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I am working on a desktop app that will use Lucerne as search engine. The app will be installed on the user's machine and the index will be stored on the local hard disk.

The data is potentially confidential so I would like to protect the index from unauthorized access. The data needs to be secure even when the user's machine gets stolen.

2 approaches I have come up with so far:

  • Use Windows NTFS encryption. Should be secure unless the unauthorized person knows how log in as the user that created the index.
  • Use TrueCrypt. This should be very safe but it requires the installation of TrueCrypt and administrative rights to install the encrypted drive.

The application will be distributed to many users so I would like to keep the installation as simple as possible.

Does anybody have experience with this scenario? Right now I think the easiest approach would be NTFS encryption. What do you think?


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Check out the source code of FSDirectory. All the disk IO of lucene passes through this class. You could place your encryption/decryption code in this class and distribute this custom binary of lucene.

If you are using symmetric encryption, you probably will embed your key in this code. That could be vulnerable to decompilation.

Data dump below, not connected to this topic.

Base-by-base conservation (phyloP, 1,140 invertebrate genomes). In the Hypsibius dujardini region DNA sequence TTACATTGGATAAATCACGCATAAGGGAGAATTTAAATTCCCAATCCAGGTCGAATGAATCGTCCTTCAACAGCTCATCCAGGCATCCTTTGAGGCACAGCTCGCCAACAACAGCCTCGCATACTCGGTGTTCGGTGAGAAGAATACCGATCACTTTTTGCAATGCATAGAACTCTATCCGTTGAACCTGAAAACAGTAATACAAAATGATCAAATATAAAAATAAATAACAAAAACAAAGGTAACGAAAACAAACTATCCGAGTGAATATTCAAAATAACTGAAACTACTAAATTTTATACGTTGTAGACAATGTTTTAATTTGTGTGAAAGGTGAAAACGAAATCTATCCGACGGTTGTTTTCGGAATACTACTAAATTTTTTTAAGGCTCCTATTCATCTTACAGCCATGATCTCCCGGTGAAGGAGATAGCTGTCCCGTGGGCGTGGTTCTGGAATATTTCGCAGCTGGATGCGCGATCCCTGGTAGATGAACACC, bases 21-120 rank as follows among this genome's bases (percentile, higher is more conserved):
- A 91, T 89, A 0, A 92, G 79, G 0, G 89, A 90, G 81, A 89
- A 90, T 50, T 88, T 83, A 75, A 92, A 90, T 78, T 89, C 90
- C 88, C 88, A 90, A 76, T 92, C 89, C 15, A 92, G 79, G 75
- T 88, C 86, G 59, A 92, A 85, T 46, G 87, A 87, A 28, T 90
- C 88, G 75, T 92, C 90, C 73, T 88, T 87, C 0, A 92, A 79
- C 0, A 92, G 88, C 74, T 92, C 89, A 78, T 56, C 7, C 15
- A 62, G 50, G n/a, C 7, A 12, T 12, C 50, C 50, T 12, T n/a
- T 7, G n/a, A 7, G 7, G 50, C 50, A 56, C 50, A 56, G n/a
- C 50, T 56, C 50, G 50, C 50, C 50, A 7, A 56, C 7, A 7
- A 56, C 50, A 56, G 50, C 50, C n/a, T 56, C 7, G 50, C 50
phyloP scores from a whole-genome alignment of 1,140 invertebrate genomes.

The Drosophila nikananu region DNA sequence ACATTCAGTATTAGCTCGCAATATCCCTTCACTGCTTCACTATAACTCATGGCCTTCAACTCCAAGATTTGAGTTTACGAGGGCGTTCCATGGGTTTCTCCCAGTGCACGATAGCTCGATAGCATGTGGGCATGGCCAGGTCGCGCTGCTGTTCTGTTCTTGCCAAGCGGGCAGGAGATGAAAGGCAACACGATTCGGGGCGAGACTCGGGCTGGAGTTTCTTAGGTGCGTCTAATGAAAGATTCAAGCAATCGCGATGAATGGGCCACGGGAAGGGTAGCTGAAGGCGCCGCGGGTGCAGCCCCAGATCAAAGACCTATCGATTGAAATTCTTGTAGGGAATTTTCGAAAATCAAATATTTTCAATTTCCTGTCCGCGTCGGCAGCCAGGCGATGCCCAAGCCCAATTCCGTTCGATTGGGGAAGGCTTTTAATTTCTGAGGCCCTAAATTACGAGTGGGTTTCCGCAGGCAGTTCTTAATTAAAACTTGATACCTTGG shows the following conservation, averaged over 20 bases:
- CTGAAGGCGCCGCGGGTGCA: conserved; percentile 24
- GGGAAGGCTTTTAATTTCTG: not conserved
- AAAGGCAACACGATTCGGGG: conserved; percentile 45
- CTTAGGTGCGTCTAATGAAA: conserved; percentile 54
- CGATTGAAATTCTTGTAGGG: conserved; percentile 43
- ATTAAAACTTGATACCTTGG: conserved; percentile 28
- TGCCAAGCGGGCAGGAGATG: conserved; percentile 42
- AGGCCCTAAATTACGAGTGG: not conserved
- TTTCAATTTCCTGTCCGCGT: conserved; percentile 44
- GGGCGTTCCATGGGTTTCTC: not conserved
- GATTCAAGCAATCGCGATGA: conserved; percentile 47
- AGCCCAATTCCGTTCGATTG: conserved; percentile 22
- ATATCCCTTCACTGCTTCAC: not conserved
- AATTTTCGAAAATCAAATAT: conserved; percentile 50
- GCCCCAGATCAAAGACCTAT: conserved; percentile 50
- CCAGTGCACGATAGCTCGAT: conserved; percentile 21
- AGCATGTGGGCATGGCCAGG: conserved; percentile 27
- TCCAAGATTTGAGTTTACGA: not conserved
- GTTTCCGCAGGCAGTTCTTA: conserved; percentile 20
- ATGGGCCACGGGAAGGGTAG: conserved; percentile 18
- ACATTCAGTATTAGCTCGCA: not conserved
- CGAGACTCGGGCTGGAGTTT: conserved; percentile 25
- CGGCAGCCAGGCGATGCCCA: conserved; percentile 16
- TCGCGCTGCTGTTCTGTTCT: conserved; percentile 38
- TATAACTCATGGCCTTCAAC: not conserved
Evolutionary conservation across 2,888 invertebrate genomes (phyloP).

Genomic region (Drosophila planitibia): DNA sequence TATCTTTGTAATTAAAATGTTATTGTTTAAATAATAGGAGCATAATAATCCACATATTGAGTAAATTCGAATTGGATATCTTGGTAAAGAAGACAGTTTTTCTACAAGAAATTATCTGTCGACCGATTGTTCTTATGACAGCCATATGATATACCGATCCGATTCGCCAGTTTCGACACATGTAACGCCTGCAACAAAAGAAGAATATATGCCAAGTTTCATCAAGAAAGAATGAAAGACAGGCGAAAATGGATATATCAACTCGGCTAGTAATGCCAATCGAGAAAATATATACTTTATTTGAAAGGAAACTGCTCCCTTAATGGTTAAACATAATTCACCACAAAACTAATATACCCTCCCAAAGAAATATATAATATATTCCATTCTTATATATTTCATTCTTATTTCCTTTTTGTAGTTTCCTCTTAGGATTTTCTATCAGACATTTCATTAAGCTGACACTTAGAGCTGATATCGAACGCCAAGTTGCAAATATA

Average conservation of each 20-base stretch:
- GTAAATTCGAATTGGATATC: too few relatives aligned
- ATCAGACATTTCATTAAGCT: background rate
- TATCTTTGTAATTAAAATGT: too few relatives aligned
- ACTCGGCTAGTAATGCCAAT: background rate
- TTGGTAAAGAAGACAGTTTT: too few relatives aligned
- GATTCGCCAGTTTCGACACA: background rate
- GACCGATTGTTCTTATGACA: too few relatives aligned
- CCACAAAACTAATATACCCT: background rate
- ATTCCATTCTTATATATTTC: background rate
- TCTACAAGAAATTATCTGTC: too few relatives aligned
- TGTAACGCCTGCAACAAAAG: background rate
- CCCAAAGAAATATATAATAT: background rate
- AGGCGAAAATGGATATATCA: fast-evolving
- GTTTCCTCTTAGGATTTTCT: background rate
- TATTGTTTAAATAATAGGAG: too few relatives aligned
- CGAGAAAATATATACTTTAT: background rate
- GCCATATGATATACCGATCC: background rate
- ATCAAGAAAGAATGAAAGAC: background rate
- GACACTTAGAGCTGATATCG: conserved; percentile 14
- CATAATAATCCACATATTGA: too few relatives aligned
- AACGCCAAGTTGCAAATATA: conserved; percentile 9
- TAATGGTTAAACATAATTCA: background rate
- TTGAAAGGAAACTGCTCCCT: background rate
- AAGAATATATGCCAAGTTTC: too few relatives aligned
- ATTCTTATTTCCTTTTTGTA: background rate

With custom FSDirectory, you may ward off most of the curious people who would open this index with Luke. But, you may have to think through everything to make it unbreakable for the really determined folks.

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Where I agree that technically yes you could write your own encrypted version of FSDirectory, in reality doing secure encryption is hard and there is a good chance that unless you really know what you are doing you will do something which makes it insecure. – Justin Apr 20 '10 at 8:26
Definitely don't "homebrew" your encryption. Just don't. As a minimum, use JCA/JCE. That's still fiddly, so you probably want to use a library like Jasypt (jasypt.org) or (my personal favourite) Cryptolite (github.com/workdocx/Cryptolite) – David Carboni Dec 10 '12 at 14:37
Hmm sorry, this is lucene.net – David Carboni Dec 10 '12 at 14:46

Maybe this helps: https://issues.apache.org/jira/browse/LUCENE-2228 . I'm not sure about the status however

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  1. extend FSDirectory and use symmetric (AES) encryption for all file operations.
  2. use key based on salt-ed hash of user password so you don't have to distribute key with the code.
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If you encrypt the index store, I'm not sure how you would be searching it later, you might want to use something like symmetric searchable encryption and asymmetric searchable encryption techniques , which would guarantee you search operations on even a remote disk without actually decrypting it.

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